A long term chronic and recurring condition. Assessment of foot pulses and ankle brachial pressure index as is useful to determine suitability for compression therapy.
- Venous ulcerations are the most common type of ulcer affecting the lower extremities.
- Venous leg ulcers can develop after a minor injury
- Venous ulcers are secondary to venous stasis
- There is chronic stretching vessel of the superficial veins walls.
- Due to improper functioning of venous valves, usually of the legs
- These eventually become thinner and ulcerate.
- Increasing age, Previous DVT
- Obesity, Lower limb fracture, surgery or injury
- Immobility, HTN, Prolonged upright posture
- Multiple previous pregnancies, Varicose veins
- Avoid steroids. Nicorandil has been associated with ulcers
- Chronic full-thickness skin loss on the lower leg
- Shallow, medial, superficial often with exudate
- Chronic brownish discolouration, Dermatitis, Thick toenails
- Traumatic or arterial ulceration
- Pyoderma gangrenosum
- FBC, U&E: Dehydration may impair healing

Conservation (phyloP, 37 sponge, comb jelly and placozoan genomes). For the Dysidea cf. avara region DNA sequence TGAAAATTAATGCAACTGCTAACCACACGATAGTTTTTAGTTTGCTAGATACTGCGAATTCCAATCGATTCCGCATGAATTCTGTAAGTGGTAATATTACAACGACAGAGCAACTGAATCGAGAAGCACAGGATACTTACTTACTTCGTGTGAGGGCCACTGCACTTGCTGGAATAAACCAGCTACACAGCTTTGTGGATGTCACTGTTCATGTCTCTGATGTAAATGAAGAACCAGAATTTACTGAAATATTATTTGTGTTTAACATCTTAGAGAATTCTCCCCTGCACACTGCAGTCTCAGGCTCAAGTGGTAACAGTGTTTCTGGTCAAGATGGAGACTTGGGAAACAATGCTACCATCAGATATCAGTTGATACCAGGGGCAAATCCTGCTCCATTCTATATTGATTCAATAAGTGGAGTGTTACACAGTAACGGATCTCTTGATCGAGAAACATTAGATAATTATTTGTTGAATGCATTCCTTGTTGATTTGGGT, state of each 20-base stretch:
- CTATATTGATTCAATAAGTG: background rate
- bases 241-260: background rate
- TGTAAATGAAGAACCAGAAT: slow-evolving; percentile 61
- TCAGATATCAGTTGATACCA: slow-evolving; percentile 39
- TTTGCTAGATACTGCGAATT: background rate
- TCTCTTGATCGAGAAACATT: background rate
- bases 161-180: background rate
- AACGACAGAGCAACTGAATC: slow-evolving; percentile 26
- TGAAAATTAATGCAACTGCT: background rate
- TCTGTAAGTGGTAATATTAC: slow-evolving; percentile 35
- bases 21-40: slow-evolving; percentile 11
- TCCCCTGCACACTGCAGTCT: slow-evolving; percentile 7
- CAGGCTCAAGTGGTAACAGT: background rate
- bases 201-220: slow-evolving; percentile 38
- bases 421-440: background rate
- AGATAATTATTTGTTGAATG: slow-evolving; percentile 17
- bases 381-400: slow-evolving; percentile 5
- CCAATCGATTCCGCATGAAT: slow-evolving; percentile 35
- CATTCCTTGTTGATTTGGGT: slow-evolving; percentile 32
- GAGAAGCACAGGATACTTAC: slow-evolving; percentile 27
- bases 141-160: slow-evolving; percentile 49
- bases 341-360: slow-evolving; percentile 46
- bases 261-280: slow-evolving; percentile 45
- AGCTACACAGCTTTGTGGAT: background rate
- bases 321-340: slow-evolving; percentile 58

- ESR/CRP - may suggest infection of elevated
- Albumin: low suggests protein loss and malnutrition, which may delay healing.
- Check Doppler's and ABPI (ankle-brachial pulse index) prior to compression.
- HbA1c: to assess for diabetes mellitus.
- Duplex USS can confirm venous obstruction or valve incompetence
- Bacteriological swabs should only be taken where there is clinical evidence of infection
- Manage any oedema and infection. Keeping wounds clean. Weight reduction. Elevated leg above heart height when possible.
- Only effective treatment is to compress the superficial venous using a four-layer compression bandage. Compression (eg, four-layer elastic bandaging) helps heal venous ulcers, limits leg swelling and provides symptomatic relief. Compressive dressings or devices should not be applied if the arterial circulation is impaired.
- Debridement is used to remove dead tissue along the borders of the wound and excessive slough from the wound bed.
- Skin grafting may be required for stable, uninfected, large venous ulcers that have not shown improvement with other measures.